The new compilation How the River Ganges Flows – streaming at Bandcamp – has a rare PR tagline worth repeating. Third Man Records calls it “A transcendent collection of carnatic violin performances captured on 78 RPM disc between 1933 and 1952.” This is their second batch of newly digitized and sonically enhanced tracks from archivist Christopher King’s collection of global rarities. The first one, a mix of mostly unreleased Greek recordings titled Why the Mountains Are Black made the best albums of the year list in 2016. This one threatens to do the same this year.
On one hand, ragas that top out at about the three-and-a-half minute mark would never have existed if not for the limits of early recording technology. Which makes the work of the six violinists here all the more impressive: imagine Tschaikovsky trying to condense the Pathetique Symphony into a three-minute hit.
Each of these guys plays with small-group instrumentation that varies from song to song. Tabla is a ubiquitous presence (and happily very present in the new mixes). Mridangam may also be, although those boomy lows could simply be a by-product of the original recording process.
By comparison, a lot of contemporary Indian violinists are tame: swoops and dives and microtonal magic permeate this record, even beyond the point where an Indian mode diverges furthest from the Western scale. Case in point: Paritosh Seal’s careening melismas and brisk chromatics in Raga Ahir Bhairi.
Seal is also represented on five other tracks. He bends into far limbo and trills meticulously over a tanpura drone on Raga Darbari Kanada. He leaps and bounds joyously in Raga Sur Malhar, lilts through Raga Bageshree and plays with even more of a singing quality in a recording simply titled Thumri, which speeds up tantalizingly for maybe twenty seconds of a coda. His three-plus minutes of Raga Adana make a bittersweetly gorgeous closer to this lusciously tuneful album, which comes on gatefold vinyl with extensive liner notes plus artwork by R. Crumb.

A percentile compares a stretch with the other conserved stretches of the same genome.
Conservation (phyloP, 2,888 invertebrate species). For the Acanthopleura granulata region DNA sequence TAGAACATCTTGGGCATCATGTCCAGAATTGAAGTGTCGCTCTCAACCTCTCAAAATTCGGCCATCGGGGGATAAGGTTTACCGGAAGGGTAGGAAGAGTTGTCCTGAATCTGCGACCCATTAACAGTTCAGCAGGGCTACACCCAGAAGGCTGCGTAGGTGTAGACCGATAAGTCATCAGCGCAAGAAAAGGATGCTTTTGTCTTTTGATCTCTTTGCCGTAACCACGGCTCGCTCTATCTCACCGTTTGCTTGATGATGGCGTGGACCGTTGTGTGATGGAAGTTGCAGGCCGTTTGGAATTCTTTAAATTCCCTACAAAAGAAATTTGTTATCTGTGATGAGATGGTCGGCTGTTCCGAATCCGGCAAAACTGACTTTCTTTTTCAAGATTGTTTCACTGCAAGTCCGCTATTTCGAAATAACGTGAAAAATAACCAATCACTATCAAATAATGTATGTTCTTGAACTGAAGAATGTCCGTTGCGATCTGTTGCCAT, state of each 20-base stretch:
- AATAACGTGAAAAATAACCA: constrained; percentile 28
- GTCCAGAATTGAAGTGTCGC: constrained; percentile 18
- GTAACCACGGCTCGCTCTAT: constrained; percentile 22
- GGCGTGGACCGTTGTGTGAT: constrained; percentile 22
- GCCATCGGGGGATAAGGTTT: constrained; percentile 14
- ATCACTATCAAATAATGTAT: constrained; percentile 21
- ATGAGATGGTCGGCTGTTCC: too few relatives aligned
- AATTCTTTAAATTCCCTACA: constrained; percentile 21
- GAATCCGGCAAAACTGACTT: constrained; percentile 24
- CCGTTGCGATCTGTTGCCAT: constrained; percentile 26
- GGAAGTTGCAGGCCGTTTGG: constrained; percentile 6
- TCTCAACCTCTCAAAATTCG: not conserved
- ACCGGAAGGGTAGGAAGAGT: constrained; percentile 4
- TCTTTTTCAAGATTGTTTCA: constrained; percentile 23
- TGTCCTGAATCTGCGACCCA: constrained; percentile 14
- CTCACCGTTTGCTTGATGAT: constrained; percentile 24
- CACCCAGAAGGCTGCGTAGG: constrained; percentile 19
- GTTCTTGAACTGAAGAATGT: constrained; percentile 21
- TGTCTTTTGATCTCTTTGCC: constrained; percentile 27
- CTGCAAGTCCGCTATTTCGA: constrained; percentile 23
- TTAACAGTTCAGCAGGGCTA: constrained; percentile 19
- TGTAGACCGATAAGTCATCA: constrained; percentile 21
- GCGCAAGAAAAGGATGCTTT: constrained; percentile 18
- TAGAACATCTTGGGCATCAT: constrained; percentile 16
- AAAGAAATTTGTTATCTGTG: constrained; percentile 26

But the other artists here offer even more fire, flash and breathtaking skill. Shri Gajana Karnad plays Raga Thodi with wicked spirals and rapidfire precision, then basically makes Raga Tilak Kamod into a shivery stand-alone coda.
Muthi and Mani break up a section of Raga Aberi into two 78 sides: the uneasily rippling, quasi-Japanese diatonics seem to be coming from a santoor, but the instrument actually turns out to be a piano. Likewise, Swaram Venkatswamy Naidu makes an A-side and B-side out of Raga Thanam, building a plaintive alap into a similarly brooding duet. The most rustic and weatherbeaten recordings here are T. Chowdiah playing a jaunty bit of Raga Hamir Kalyani and then giving some lightning-fast ornamentation to Raga Manirang. Must listening for Indian music fans.